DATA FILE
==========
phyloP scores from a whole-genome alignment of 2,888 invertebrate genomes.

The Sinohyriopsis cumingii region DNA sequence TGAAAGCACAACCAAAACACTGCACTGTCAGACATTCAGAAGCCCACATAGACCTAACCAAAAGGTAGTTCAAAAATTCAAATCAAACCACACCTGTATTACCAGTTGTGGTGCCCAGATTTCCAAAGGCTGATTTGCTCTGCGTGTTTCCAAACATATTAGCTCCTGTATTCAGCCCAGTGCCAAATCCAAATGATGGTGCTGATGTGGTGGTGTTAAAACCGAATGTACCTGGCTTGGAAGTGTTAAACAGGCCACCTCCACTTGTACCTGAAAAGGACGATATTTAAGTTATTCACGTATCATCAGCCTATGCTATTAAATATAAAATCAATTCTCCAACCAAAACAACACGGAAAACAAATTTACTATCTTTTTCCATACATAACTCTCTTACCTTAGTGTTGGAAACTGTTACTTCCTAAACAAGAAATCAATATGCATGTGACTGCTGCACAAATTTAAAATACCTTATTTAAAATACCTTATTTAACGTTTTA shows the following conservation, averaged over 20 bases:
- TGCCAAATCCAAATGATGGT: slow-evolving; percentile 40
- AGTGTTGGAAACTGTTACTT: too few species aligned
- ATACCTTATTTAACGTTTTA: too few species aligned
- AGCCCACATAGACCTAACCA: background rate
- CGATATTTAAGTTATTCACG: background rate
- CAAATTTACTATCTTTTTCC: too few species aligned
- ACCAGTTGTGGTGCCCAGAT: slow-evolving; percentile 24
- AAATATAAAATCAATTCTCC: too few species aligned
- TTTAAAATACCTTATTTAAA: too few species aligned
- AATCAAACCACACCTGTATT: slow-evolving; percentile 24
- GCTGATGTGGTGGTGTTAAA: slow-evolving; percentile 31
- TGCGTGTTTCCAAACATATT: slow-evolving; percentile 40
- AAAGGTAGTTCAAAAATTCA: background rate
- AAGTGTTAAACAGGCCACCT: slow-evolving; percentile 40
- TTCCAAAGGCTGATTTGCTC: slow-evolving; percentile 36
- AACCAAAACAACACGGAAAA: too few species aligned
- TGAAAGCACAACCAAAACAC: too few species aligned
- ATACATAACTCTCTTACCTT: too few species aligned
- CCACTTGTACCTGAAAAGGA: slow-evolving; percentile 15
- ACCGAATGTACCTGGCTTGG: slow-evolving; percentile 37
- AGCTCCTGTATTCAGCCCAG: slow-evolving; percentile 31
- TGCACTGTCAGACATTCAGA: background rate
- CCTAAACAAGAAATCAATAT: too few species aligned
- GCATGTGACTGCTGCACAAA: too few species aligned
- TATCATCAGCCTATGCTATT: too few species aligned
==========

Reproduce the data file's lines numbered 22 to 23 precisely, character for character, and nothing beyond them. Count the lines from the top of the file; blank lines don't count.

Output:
- ACCGAATGTACCTGGCTTGG: slow-evolving; percentile 37
- AGCTCCTGTATTCAGCCCAG: slow-evolving; percentile 31